The Importance Of Invasion Literature

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The invasion literature that developed at the end of the nineteenth and beginning of the twentieth century has been the object of numerous studies as it is acknowledged to have added to the increasing tensions between Britain, Germany and France leading up to the First World War in 1914. For example, in 1969, the French historian Marc Ferro wrote: "Over twenty works in England foresaw the British surprised, invaded and defeat Overall this literature reflected the nagging worries besetting the country." (The Great War.P. 29-30). It would seem that the British did have some legitimate reasons for concern. So, not only literary fantasy was at the origin of the founding of the Secret Service Bureau but also real facts. The Irish had one major contribution to the invasion novels; The Riddle of the Sands written by Erskine Childers in 1903. Childers came from an Anglo-Irish background and before he became the well-known Irish republican, he was a strong enthusiast of the British Empire. At the turn of the century, Childers became worried of a possible surprise invasion by Germany. Being a keen yachtsman, he set out to explore the Frisian Isles along the Dutch, German and Danish coastline.…show more content…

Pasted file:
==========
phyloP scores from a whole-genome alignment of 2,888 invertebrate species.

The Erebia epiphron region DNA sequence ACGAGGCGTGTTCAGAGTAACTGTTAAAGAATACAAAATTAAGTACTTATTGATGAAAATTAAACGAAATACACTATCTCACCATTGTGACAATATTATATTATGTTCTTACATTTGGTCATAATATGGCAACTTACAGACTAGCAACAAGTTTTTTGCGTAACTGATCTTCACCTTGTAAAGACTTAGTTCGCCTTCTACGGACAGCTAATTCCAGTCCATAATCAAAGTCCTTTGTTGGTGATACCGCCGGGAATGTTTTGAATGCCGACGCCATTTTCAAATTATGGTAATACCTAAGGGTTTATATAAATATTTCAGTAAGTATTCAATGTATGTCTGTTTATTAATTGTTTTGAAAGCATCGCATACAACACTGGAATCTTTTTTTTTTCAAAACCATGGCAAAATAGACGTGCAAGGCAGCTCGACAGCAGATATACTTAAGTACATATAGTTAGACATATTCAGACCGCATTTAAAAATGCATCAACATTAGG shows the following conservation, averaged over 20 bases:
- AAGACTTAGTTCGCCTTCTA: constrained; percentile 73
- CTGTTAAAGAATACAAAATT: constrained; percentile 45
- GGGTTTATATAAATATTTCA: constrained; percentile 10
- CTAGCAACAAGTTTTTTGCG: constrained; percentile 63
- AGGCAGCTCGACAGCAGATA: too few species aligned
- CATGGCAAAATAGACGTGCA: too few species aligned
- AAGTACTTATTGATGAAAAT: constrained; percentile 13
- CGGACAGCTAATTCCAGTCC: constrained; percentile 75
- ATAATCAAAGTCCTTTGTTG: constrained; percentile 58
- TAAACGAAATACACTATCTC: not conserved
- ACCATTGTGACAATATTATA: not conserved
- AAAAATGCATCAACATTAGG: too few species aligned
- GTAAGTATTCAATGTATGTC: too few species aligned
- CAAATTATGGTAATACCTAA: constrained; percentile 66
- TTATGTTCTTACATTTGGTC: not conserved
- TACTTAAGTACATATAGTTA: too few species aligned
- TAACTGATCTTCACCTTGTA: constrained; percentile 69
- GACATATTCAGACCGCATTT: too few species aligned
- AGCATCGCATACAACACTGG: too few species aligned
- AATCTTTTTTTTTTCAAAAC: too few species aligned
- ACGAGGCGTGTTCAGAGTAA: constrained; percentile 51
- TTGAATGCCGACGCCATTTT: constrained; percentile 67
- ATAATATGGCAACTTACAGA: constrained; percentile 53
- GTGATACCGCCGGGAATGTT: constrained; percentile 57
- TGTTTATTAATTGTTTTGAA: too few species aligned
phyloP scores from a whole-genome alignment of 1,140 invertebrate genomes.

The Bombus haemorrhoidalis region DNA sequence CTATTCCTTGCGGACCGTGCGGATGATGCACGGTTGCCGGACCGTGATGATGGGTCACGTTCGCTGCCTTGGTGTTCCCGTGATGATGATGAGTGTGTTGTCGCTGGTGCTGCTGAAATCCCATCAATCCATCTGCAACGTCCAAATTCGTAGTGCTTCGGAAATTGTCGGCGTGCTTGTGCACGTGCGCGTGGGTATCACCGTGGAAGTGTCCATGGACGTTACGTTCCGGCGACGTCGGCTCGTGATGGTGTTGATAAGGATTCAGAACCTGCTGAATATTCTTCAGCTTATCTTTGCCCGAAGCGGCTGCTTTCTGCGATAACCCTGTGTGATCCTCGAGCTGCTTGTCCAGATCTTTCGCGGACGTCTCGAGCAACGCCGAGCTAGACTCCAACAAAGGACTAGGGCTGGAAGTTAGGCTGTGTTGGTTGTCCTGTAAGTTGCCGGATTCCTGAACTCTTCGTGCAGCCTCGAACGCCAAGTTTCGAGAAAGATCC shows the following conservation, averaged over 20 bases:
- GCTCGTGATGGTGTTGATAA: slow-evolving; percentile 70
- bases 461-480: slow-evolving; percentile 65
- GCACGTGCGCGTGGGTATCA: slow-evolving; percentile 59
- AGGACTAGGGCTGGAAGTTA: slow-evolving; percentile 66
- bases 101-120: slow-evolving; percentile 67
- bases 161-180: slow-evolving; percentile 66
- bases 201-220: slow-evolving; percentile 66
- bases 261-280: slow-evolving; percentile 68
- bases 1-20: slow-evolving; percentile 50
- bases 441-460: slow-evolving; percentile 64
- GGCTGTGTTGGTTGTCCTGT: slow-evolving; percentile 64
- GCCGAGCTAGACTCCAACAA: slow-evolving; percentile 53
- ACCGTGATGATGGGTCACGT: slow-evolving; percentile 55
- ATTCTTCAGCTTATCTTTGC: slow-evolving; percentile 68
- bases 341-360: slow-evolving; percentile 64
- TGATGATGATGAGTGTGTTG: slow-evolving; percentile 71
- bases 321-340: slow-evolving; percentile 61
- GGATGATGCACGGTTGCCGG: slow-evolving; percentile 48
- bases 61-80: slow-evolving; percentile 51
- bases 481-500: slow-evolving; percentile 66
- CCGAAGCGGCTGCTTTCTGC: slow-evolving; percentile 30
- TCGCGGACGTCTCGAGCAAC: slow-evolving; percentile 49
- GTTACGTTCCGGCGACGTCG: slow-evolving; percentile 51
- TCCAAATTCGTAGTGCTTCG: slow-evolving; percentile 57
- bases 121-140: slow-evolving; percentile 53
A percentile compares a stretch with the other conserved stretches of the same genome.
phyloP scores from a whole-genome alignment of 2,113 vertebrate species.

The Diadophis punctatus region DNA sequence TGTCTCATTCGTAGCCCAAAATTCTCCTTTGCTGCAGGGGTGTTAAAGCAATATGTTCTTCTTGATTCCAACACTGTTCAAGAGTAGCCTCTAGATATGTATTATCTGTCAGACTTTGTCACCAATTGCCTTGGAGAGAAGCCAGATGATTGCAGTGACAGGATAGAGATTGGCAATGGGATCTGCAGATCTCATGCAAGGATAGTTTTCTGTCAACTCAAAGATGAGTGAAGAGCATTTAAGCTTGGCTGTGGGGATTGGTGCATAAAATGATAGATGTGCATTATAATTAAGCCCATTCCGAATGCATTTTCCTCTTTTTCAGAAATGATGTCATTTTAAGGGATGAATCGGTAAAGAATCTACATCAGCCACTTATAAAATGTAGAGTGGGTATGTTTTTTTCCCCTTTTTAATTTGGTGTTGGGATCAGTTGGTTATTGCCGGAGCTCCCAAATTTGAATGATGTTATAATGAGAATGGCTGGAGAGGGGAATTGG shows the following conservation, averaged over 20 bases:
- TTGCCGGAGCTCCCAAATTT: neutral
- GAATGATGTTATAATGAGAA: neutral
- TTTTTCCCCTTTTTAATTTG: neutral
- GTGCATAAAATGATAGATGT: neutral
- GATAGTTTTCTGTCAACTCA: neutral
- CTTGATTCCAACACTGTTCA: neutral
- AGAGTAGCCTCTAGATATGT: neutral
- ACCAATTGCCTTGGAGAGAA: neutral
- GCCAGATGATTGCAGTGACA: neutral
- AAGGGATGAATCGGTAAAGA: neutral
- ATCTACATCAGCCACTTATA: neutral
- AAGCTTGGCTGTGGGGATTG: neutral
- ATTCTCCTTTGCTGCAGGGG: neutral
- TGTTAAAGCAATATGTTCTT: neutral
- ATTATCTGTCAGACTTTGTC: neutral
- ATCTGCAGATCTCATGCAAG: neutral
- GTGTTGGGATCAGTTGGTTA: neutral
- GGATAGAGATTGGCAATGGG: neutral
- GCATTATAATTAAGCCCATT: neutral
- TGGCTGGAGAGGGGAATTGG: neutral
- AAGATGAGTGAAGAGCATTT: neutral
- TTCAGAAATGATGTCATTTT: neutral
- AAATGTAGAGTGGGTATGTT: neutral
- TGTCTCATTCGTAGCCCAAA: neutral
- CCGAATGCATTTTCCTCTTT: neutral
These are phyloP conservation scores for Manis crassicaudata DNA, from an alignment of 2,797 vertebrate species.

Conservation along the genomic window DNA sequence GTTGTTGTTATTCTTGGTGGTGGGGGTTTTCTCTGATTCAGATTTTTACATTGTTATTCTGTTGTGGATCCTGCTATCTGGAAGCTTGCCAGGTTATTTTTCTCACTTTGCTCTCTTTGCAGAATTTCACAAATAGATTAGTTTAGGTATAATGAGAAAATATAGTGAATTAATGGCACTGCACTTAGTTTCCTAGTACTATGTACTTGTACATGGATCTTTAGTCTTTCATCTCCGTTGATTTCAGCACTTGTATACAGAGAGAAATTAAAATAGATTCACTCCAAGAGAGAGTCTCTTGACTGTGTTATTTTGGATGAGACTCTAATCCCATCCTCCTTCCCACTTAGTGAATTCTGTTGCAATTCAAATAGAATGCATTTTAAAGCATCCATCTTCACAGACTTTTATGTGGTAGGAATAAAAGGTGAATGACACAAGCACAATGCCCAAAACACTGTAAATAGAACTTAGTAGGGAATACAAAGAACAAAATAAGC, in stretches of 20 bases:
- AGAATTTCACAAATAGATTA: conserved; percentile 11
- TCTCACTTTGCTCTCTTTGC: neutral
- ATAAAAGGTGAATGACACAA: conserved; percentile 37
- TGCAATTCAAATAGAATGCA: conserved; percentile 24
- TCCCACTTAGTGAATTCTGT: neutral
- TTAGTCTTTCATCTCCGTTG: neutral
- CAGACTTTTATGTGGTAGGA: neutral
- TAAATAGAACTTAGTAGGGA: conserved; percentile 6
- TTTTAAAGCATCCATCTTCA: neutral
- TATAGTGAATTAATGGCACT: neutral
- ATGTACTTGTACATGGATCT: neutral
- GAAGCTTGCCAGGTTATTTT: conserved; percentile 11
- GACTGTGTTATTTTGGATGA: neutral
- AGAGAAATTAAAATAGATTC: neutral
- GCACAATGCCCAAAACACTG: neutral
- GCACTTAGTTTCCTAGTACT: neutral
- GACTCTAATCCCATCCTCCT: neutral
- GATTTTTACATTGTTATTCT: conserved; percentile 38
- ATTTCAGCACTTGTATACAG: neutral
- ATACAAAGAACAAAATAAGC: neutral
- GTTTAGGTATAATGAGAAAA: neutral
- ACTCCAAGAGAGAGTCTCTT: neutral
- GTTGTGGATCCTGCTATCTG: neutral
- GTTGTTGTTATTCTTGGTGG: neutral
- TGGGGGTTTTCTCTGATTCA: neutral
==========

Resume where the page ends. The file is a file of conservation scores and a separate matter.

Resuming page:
Germany had a rather short coastline facing Britain and the North Sea which would force the Imperial Navy to sail through the narrow strait of Skagerrak between Denmark and Norway. As to the Kaiser Wilhelm Canal, nowadays called Kiel Canal (since 1948) connecting the North Sea to the Baltic Sea, it was not yet deep and wide enough to allow battleships to sail through. In other words, the German Imperial Navy would be like a predictable sitting duck for the Royal

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